Even though back pain can affect people of any age, it is significantly more common among adults aged between 35 and 55 years. Experts say that back pain is associated with the way our bones, muscles and ligaments in our backs work and connect together.
Pain in the lower back may be linked to the bony lumbar spine, discs between the vertebrae, ligaments around the spine and discs, spinal cord and nerves, lower back muscles, abdomen and pelvic internal organs, and the skin around the lumbar area. Pain in the upper back may be due to disorders of the aorta, tumors in the chest, and spine inflammation.
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The human back is composed of a complex structure of muscles, ligaments, tendons, disks and bones – the segments of our spine are cushioned with cartilage-like pads called disks. Problems with any of these components can lead to back pain. In some cases of back pain, its cause is never found.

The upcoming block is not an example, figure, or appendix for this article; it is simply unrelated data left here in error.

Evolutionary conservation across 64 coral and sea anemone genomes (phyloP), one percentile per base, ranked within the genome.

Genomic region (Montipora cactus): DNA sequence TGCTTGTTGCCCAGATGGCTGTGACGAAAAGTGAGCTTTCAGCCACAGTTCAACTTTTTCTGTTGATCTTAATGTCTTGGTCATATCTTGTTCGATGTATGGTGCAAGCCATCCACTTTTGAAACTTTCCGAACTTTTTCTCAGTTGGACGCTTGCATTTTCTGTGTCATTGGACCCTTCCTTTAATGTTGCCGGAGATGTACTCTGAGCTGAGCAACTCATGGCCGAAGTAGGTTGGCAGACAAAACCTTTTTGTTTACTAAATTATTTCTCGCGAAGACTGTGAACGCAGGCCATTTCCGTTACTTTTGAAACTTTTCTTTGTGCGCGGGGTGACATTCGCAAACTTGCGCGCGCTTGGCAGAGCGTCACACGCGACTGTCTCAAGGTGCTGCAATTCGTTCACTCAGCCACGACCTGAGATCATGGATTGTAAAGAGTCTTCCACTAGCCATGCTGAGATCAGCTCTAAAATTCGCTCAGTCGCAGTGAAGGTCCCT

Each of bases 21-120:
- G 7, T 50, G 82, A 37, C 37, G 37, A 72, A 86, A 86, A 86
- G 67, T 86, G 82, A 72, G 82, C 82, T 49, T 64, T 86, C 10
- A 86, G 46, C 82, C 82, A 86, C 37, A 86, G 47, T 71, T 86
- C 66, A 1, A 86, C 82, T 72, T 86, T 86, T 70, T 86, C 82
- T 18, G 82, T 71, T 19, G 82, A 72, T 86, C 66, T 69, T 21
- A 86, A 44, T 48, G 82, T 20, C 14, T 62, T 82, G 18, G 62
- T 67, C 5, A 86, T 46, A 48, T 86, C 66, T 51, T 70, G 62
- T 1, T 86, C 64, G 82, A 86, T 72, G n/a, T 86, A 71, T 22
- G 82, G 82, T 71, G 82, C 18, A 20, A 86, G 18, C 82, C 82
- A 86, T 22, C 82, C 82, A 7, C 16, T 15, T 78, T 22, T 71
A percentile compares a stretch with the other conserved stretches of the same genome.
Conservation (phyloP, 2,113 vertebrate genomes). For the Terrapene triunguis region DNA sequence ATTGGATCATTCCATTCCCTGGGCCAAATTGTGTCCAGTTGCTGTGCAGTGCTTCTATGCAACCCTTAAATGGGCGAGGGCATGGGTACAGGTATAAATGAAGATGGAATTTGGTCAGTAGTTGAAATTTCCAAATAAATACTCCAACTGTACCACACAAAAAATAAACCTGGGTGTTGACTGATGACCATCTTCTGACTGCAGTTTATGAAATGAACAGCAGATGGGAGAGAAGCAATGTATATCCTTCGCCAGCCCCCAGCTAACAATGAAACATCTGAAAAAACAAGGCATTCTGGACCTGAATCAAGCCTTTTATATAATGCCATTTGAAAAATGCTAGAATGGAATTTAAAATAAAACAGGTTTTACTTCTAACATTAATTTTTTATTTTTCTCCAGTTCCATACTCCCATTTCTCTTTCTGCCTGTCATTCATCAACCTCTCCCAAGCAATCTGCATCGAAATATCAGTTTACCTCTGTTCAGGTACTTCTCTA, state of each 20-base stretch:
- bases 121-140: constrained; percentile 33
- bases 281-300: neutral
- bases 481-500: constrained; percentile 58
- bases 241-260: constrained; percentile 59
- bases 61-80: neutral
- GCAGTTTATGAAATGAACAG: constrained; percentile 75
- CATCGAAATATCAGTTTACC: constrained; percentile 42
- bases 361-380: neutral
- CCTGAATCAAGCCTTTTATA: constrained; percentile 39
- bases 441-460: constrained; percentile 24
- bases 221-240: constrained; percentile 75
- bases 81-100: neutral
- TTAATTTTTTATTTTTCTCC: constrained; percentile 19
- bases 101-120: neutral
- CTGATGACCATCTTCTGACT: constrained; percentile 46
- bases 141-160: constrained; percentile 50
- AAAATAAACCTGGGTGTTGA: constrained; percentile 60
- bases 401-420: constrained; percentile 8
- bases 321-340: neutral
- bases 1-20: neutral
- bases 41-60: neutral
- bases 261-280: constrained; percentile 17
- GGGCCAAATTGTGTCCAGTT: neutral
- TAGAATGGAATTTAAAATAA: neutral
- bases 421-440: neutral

Strain – the most common causes of back pain are:
- Strained muscles
- Strained ligaments
- A muscle spasm
Things that can lead to strains or spasms include:
- Lifting something improperly
- Lifting something that is too heavy
- The result of an abrupt and awkward movement
Structural problems – the following structural problems may also result in back pain:
- Ruptured disks– each vertebra in our spine is cushioned by disks. If the disk ruptures there will be more pressure on a nerve, resulting in back pain.
- Bulging disks– in much the same way as ruptured disks, a bulging disk can result in more pressure on a nerve.
- Sciatica – a sharp and shooting pain that travels through the buttock and down the back of the leg, caused by a bulging or herniated disk pressing on a nerve.
- Arthritis– patients with osteoarthritis commonly experience problems with the joints in the hips, lower back, knees and hands. In some cases spinal stenosis can develop, which is the term used to describe when the space around the spinal cord narrows.